Think "Chernobyl" and images of derelict buildings, overgrown streets, and a certain rusting, yellow ferris wheel might fill your mind. Now, more than 30 years after one of the greatest environmental catastrophes occurred on April 26, 1986, Chernobyl is still viewed as the ultimate time-out for humanity, a 20,000-year radioactive punishment for screwing up in one of the worst ways imaginable.
This view of Chernobyl as a post-apocalyptic shell of its former self is exactly the kind that Holly Morris was expecting when she visited the site on the 25th anniversary of the disaster. As the movie director described in a TED talk, her intention was to film the reactor site as quickly as possible and leave, a sentiment only strengthened by the radiation dosimeter clicking excitedly in her hand. And then, in the distance, Morris noticed smoke rising from a farmhouse.
"And I'm thinking, who could be living here? I mean, after all, Chernobyl's soil, water and air are among the most highly contaminated on Earth," she said, noting that Chernobyl's dead zone is a tightly regulated site. "The point being, no human being should be living anywhere near the dead zone," she added. "But they are."
As Morris discovered, some 200 to 300 people still live around Chernobyl, remnants of the more than 120,000 who once populated the 1,000 square-mile Exclusion Zone. In the documentary, "The Babushkas of Chernobyl," Morris focuses on a sisterhood of elderly women who despite the health risks, loneliness and encroaching wildlife, boldly defend the only homes they've ever known.
"The exclusion zone is not a prison," Valentyna Ivanivna, 75, says in the film, championing the wild around her. "In Kiev, I'd have died long ago, five times over. Every car releases the whole periodic table into the air, and you inhale that into your lungs."
Ivanivna's statement hints at one of the surprising twists in the aftermath of the Chernobyl disaster: Those who relocated appear to have a higher mortality than those who returned to the contaminated exclusion zone, writes Morris in a story for CNN.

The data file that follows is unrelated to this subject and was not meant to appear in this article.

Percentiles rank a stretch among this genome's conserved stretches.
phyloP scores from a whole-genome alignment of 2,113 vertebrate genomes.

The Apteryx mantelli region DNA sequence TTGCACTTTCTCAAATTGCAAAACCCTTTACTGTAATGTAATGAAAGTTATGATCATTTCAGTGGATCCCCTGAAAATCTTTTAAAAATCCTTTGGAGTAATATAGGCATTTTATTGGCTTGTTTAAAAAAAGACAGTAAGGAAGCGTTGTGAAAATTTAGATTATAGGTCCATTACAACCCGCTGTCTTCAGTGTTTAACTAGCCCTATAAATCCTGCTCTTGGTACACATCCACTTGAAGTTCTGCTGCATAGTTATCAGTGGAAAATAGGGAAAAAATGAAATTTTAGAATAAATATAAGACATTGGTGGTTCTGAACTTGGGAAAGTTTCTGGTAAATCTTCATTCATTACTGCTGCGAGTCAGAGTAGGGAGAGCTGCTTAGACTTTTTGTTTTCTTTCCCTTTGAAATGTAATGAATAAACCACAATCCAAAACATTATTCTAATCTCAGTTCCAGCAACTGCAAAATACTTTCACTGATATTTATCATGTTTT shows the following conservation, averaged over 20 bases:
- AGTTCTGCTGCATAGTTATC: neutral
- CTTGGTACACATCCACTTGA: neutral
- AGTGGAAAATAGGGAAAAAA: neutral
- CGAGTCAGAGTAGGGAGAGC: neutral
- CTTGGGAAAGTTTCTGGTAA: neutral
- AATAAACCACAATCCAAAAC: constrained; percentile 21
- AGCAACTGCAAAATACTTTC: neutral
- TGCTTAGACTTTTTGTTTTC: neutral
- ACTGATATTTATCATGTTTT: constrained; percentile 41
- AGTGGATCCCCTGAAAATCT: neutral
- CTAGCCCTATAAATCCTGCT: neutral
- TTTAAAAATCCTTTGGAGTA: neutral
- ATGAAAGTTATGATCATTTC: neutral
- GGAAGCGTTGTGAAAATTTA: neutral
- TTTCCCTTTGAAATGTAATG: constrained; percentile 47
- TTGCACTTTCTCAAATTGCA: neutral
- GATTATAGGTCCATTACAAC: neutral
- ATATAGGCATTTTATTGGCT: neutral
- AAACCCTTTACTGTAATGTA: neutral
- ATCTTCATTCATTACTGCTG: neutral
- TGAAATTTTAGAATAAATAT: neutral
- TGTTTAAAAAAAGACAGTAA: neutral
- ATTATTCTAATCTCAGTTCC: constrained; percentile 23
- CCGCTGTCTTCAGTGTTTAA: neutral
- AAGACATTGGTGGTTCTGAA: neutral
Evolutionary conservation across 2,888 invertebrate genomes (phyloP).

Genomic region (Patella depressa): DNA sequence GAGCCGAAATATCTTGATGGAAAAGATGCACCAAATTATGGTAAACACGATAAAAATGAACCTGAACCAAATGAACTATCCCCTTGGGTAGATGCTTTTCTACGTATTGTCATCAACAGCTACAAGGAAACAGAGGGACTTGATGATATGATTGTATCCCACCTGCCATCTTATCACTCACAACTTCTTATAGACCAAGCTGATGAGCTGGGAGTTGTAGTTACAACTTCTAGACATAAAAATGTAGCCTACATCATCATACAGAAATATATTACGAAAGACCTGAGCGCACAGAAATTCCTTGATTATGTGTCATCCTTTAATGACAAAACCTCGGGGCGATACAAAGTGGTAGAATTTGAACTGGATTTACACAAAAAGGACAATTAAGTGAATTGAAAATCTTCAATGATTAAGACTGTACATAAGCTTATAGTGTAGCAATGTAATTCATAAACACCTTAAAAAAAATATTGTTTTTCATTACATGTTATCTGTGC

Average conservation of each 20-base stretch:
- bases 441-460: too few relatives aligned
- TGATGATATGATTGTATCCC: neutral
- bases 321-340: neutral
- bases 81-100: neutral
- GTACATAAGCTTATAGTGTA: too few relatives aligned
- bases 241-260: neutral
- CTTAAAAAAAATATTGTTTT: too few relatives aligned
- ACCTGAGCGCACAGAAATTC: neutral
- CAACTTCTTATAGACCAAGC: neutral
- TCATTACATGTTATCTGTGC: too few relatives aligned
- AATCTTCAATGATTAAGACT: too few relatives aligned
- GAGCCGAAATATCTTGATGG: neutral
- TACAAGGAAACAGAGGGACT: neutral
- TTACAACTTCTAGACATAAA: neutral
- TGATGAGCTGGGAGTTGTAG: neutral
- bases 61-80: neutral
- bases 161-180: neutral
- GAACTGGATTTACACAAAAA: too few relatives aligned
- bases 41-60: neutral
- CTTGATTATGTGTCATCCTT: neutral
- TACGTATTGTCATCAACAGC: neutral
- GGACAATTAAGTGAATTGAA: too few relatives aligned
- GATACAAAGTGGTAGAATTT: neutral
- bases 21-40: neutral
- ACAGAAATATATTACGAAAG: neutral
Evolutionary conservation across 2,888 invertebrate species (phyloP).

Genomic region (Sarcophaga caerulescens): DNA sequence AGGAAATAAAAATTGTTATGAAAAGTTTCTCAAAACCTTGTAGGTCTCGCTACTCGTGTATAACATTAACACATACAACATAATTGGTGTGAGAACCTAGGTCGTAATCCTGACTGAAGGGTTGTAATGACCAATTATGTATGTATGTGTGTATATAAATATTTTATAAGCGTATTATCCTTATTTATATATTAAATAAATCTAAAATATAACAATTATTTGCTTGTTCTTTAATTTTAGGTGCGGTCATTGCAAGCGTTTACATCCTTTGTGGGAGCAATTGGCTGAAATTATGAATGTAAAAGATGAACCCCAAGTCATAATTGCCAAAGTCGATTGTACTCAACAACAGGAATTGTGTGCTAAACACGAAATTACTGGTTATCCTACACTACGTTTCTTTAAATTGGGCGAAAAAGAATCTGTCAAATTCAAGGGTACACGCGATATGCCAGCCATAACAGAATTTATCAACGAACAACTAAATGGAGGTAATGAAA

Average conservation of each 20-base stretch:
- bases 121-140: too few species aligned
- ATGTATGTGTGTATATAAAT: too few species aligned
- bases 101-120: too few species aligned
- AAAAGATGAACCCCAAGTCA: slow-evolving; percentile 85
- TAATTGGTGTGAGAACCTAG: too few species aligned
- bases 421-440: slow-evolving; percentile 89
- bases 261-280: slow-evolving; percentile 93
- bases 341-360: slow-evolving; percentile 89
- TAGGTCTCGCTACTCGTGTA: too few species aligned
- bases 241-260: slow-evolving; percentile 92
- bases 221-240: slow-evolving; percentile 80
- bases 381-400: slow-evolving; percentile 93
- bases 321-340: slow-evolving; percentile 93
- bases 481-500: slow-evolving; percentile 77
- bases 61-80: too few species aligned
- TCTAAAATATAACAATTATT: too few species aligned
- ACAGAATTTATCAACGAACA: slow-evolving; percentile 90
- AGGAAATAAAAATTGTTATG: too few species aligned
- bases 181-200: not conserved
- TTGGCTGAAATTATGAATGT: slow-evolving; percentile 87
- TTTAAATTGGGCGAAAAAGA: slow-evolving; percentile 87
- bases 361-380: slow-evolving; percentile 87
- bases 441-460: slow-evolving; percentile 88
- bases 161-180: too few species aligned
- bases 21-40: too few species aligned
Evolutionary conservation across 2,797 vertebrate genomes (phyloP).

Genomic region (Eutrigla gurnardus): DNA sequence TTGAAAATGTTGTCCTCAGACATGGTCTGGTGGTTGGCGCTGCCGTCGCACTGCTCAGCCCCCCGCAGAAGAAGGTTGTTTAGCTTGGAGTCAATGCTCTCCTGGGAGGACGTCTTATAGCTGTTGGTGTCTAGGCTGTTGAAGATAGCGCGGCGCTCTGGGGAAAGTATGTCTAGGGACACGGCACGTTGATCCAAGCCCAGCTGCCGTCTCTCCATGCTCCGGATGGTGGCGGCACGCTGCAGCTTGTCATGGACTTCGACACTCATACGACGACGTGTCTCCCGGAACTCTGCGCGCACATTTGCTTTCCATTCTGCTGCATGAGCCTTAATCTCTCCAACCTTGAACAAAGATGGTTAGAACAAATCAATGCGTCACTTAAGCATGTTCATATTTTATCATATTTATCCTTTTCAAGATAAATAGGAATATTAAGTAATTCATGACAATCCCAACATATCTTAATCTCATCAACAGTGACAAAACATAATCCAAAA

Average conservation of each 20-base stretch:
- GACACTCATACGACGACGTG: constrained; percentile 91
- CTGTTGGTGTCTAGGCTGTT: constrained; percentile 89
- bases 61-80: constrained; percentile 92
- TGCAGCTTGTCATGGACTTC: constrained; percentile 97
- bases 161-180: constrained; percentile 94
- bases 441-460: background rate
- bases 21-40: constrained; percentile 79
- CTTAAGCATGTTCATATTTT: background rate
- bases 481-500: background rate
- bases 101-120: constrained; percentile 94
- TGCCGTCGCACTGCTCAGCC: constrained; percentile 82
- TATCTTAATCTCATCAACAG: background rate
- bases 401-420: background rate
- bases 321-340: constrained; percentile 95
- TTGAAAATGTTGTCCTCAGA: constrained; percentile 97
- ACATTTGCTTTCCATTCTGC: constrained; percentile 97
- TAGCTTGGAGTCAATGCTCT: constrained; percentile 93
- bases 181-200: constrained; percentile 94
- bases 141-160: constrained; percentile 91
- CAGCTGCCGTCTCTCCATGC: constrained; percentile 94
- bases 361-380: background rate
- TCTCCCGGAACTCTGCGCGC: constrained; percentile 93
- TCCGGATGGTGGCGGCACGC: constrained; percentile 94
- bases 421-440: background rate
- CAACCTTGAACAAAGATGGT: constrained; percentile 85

"Could it be that those ties to ancestral soil, the soft variables reflected in their aphorisms, actually affect longevity?" asks Morris in her TED talk. "The power of motherland so fundamental to that part of the world seems palliative. Home and community are forces that rival even radiation."
These babushkas (Russian for "grandmothers") — oddities to an outside world wary of Chernobyl's dangers — continue to farm the soil, raise farm animals and enjoy the occasional get-together over a shared bottle of homemade moonshine.
"Radiation doesn't scare me. Starvation does," says one grandmother in the film. You can see more about what it's like to live there in the video below:
As the three decades have shown following the disaster, there's still much to learn about how Chernobyl's fallout is impacting the surrounding environment. Whereas wildlife was once thought irrevocably doomed from the immense radiation, 400 times as much as the bomb dropped on Hiroshima, scientists now rank the event as a net positive. A long-term census of Chernobyl animal populations published in 2015, discovered a dramatic uptick in elk, roe deer, wild boar and wolves.
"Radiation is a matter of increased potential risk," professor Nick Beresford, an expert at the Centre for Ecology and Hydrology in Lancaster told The Telegraph. "But when humans are around, animals are simply shot or lose their habitat."
While the wildlife is flourishing, the number of human residents are slowly losing their battle with time. Once the last person passes away, the authorities who manage the exclusion zone will not permit others to take their place.
"In the next decade, the zone's human residents will be gone, and it will revert to a wild, radioactive place, full only of animals and occasionally daring, flummoxed scientists," adds Morris. Check out the trailer for the documentary in the video below: